JavaScript Web Apps and Servers Vulnerable to ReDoS Attacks

ReDoS (Regular expression Denial of Service) Attacks

The Regular expression Denial of Service (ReDoS) is a Denial of Service attack, that exploits the fact that most Regular Expression implementations may reach extreme situations that cause them to work very slowly (exponentially related to input size). An attacker can then cause a program using a Regular Expression to enter these extreme situations and then hang for a very long time.

The Regular Expression naïve algorithm builds a Nondeterministic Finite Automaton (NFA), which is a finite state machine where for each pair of state and input symbol there may be several possible next states.


Regular expression Denial of Service

JavaScript Web Apps and Servers Vulnerable to ReDoS Attacks


JavaScript is a high-level, interpreted programming language. It is a language which is also characterized as dynamic, weakly typed, prototype-based and multi-paradigm.

JavaScript web apps and web servers are susceptible to a specific type of vulnerabilities/attacks known as regular expression (regex) denial of service (ReDoS).

These vulnerabilities take place when an attacker sends large and complex pieces of text to the open input of a JavaScript-based web server or app.

If the server component or an app library is not specifically designed to handle various edge cases, the attacker’s input can end up blocking the entire app or server for seconds or minutes at a time, while the server analyzes and pattern-matches the input.

Various programming languages and web server technologies have similar issues with the performance of pattern matching operations and ReDoS attacks, but they are vastly exaggerated in the case of JavaScript because of the single-threaded execution model of most JavaScript servers, where every request is handled by the same thread.

When a ReDoS attack hits, this ends up clogging the entire server, rather than slowing down one particular operation.






ReDoS (Regular expression Denial of Service ) attacks known since 2012


ReDoS attacks in the case of JavaScript servers were first detailed in a research paper published in 2012, but back then, JavaScript, and Node.js, in particular, weren’t the behemoth they are today on the web development scene, hence, this particular issue went largely ignored for another half of decade.

Subsequent research published in 2017 revealed that 5% of the total vulnerabilities found in Node.js libraries and applications were ReDoS (Regular expression Denial of Service) vulnerabilities.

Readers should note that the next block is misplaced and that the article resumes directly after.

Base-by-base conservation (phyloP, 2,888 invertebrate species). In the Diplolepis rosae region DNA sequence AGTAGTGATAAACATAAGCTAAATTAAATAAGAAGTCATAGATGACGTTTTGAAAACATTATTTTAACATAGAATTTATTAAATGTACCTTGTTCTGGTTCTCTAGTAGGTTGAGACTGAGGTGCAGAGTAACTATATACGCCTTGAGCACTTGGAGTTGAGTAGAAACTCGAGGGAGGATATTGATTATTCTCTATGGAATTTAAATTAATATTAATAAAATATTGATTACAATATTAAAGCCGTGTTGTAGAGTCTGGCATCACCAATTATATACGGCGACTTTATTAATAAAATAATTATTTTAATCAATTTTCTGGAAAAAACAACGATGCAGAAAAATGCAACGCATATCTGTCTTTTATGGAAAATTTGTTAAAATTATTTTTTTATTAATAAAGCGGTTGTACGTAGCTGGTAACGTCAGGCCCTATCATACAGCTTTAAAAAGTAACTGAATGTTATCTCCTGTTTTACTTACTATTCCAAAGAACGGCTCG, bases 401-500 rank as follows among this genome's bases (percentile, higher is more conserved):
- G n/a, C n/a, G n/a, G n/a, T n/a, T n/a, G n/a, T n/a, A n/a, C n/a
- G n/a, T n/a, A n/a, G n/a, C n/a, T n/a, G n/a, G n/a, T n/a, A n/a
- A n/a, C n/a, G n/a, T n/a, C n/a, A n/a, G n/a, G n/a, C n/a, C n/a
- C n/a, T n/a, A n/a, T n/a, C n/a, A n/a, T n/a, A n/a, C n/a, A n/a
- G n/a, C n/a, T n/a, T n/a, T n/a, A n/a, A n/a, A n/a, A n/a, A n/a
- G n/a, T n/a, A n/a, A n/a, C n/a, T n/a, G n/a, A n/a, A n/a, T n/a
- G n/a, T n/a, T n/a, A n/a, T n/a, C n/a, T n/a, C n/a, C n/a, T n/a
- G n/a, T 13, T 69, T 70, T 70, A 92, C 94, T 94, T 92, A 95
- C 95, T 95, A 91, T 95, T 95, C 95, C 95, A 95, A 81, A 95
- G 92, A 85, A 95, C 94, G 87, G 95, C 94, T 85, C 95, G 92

But according to research presented at a security conference last week, the ReDoS (Regular expression Denial of Service) issue is gaining momentum in the JavaScript community because it has been left unaddressed for so many years.



ReDoS attacks



Nearly 340 sites vulnerable to ReDoS attacks


Staicu and Pradel say the primary reason for these flaws is the lack of attention to the performance of regex matching, as most developers seem to be focused on accuracy, leaving big holes in their code that attackers can exploit using ReDoS attacks.

The two also took their research one step further. They devised a method of detecting these vulnerabilities on live websites without actually using the ReDoS exploit code.

They used this method to scan 2,846 popular Node.js-based sites, revealing that 339 —approximately 12%— were vulnerable to at least one ReDoS vulnerabilities.



Staicu and Pradel



Some ReDoS issues were patched


Besides JavaScript, Java is also known to be affected by ReDoS attacks. In 2017, researchers from the University of Texas at Austin created a tool named Rexploiter, which they used to find 41 ReDoS (Regular expression Denial of Service) vulnerabilities in 150 Java programs collected from GitHub.

More details about ReDoS vulnerabilities affecting JavaScript are available in a whitepaper titled “Freezing the Web: A Study of ReDoS Vulnerabilities in JavaScript-based Web Servers.” The paper is available for download from here or here, and was also presented at the 27th Usenix Security Symposium held last week in Baltimore, USA.


Web Servers





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